While it is not possible to ringfence funds for the purpose, Cllr Pike believes that a statement of intent to keep capital receipts within the borough could and should be made.

2 – The Deal

Havant Borough Council does not have a great track record in property transactions. Cllr Pike takes the Cabinet back to the sale of the Potash Terrace site for £3.4M in 2006, noting that it was sold on four years later by the developer for £20M. This current project looks set to go the same way and so he would strongly recommend that a decision be deferred until such time as all appropriate due diligence has been carried out.

3 – The Financials

Cllr Pike believes that there are other ways of closing the difference between the bids presented to the Cabinet in the papers that only they have previously seen. He believes that further analysis should achieve a higher figure.

4 – Changes since original presentation to Cabinet.

There is a much stronger need with in the MTFS (Medium Term Financial Strategy) for revenue within the budget, something which the Leader indicated was a requirement for £12.1m over 5 years. Cllr Pike expresses doubt that the business potential has been sufficiently explored and believes that with appropriate thought, ongoing revenue from the Brockhampton West site could contribute significantly to filling that £12.1m gap.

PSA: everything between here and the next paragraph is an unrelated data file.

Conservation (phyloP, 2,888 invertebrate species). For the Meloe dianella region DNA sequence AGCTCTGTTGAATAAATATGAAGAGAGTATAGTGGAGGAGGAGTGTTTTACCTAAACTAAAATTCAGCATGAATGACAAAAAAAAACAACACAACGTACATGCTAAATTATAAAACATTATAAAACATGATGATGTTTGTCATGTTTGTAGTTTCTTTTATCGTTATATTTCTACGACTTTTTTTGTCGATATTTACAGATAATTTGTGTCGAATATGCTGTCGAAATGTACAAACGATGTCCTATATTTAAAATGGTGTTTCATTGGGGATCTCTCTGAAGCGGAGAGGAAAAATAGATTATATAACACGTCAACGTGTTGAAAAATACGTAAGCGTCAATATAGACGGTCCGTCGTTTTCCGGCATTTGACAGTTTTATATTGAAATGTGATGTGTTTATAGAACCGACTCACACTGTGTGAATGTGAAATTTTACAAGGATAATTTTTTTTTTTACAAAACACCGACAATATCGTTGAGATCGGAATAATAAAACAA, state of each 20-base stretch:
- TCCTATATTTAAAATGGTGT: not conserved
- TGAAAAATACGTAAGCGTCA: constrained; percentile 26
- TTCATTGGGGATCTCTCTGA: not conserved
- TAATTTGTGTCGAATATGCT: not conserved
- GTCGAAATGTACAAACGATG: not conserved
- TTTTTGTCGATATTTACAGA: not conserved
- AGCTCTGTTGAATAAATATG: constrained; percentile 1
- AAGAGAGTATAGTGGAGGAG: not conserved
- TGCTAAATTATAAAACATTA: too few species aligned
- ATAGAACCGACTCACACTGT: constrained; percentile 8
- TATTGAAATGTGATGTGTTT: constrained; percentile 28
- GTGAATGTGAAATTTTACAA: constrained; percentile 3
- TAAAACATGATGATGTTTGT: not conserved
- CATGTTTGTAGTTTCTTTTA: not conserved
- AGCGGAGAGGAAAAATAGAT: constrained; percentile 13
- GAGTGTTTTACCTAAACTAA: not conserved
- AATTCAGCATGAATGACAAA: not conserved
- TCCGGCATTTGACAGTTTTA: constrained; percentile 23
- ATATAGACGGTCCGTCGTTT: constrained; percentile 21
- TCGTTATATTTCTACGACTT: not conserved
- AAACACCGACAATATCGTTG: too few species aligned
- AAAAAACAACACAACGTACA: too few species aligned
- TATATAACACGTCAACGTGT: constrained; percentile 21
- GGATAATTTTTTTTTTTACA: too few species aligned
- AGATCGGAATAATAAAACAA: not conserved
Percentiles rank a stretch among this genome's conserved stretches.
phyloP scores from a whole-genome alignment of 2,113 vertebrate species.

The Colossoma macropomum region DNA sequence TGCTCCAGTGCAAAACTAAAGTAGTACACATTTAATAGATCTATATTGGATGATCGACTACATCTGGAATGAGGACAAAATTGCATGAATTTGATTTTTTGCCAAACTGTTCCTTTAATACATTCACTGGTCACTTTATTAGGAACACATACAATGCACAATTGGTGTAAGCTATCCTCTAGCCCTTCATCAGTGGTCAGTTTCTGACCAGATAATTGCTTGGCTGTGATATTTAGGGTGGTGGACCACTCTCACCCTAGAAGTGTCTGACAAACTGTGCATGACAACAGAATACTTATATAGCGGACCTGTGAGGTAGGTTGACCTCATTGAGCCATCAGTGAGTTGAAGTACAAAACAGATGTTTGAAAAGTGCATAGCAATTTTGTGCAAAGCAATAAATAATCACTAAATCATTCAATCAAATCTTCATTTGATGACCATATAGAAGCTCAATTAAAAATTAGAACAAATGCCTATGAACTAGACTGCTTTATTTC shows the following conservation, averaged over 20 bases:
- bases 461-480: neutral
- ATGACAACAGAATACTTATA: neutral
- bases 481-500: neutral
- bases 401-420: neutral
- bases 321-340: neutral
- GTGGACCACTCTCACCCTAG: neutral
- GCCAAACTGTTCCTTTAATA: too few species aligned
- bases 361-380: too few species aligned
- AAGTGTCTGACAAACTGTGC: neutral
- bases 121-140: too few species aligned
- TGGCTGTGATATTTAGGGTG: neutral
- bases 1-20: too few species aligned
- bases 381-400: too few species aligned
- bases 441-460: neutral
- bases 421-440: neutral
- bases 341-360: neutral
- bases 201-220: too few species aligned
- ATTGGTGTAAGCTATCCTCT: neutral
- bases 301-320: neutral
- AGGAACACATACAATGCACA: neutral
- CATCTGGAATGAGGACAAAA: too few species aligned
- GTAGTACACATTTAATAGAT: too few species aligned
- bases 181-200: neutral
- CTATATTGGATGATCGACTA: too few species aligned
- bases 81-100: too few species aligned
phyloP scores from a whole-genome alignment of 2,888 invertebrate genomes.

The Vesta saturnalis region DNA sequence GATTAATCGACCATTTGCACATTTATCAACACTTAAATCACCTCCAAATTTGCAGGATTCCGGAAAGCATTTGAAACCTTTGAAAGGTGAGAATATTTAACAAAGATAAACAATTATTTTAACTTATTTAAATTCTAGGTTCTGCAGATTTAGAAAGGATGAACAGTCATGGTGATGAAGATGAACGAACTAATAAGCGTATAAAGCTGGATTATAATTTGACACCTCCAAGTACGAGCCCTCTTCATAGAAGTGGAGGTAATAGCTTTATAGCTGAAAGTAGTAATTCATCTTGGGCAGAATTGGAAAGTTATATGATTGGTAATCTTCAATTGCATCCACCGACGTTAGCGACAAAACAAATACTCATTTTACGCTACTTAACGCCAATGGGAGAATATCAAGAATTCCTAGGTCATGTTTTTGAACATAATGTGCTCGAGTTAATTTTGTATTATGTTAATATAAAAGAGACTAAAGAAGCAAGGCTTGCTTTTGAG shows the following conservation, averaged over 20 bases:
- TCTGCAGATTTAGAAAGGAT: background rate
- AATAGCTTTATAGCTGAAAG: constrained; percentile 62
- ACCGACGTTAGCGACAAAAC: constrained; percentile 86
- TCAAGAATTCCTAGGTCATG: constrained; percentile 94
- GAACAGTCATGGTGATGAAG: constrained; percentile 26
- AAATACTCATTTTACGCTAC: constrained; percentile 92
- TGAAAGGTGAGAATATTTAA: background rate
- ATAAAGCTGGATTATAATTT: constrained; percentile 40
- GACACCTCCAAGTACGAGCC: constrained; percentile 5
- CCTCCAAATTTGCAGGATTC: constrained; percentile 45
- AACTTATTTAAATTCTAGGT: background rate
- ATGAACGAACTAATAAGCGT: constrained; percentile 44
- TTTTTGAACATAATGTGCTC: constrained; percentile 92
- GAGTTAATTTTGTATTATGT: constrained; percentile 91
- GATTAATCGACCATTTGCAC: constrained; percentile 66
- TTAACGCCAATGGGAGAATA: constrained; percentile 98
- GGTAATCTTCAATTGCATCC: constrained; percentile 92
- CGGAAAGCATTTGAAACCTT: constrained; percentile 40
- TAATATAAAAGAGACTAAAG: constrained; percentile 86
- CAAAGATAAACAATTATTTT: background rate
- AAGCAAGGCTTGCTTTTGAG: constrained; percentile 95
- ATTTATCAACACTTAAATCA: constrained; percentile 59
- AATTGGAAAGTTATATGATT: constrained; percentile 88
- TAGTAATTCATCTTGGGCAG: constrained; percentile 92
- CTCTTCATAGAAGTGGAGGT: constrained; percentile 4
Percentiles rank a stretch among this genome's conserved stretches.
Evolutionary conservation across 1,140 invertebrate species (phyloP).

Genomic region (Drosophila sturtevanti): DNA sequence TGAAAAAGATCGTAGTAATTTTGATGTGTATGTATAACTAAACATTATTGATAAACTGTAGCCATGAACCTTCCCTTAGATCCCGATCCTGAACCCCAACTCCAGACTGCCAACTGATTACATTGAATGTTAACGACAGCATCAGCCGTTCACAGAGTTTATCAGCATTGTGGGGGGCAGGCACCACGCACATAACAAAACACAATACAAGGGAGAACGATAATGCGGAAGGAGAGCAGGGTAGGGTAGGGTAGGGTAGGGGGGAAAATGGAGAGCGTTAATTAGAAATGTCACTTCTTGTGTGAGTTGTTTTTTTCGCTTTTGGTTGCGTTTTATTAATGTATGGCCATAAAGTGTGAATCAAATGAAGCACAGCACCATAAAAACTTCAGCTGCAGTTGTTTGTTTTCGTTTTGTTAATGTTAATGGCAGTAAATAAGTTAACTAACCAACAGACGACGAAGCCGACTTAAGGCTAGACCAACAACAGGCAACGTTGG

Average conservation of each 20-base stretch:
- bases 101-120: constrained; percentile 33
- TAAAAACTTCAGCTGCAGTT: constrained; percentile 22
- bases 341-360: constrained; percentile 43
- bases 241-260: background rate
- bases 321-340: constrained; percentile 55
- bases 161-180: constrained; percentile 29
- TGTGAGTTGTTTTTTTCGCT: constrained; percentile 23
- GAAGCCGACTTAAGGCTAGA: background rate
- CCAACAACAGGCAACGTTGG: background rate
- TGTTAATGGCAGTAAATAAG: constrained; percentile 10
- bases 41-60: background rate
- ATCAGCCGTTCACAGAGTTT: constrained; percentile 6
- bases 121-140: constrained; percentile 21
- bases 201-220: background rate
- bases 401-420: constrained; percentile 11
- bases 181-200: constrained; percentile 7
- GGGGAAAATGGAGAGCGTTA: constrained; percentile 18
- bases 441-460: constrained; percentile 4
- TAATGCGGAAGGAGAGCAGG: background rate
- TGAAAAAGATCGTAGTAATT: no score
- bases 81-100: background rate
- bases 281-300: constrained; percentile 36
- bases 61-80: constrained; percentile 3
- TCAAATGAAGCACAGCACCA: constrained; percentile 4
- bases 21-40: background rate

5 – Lack of scrutiny

This, Cllr Pike says, has been ‘very disappointing’. Back Benchers have been refused access to the documents currently available to the Cabinet. This has not happened since the five councils decision of 2016 and he hopes that this decision ‘won’t go the same way’.

6 – Environmental impacts

Put simply, Cllr Pike believes in the importance of the environmental points brought up by the other deputations. While commercial use of the site is the right way to go, there is no reason why, for example, Solar PV should not be incorporated into the design of the roofing. There is also additional land to the south of Harts Farm Way which could be used for the purpose of a Solar farm. (We do think that he may be slightly mistaken there since that land is actually allocated in the plan for bird mitigation. However, as we have remarked before, the Campdown site to the north is where the birds themselves would prefer to graze.)

There then followed (remarkably few) questions on these points:

At this point, the Cabinet was directed by the Chair to move into exempt session, excluding the Press and the Public from hearing the discussion and debate on the detail of the bids already assessed.

With the cabinet and the officers engaged in 45 minutes of (probably heated) discussion of Cllr Pike’s well made points, the rest of us adjourned to our respective kitchens for a well earned, socially distanced cup of tea….

What happened when they came back can be seen next.

And so the sale of the site has been approved. The chosen bidder had already been selected, Lambert Smith and Hampton will be more than happy with their commision on the deal, and the geese can move in and graze in peace while the new owner sits on his new asset for a few years while the profits from his investment mount up.

Watch out for Broadmarsh West coming back on the market in a few years time with outline planning permission and a significantly inflated valuation.

Another opportunity lost?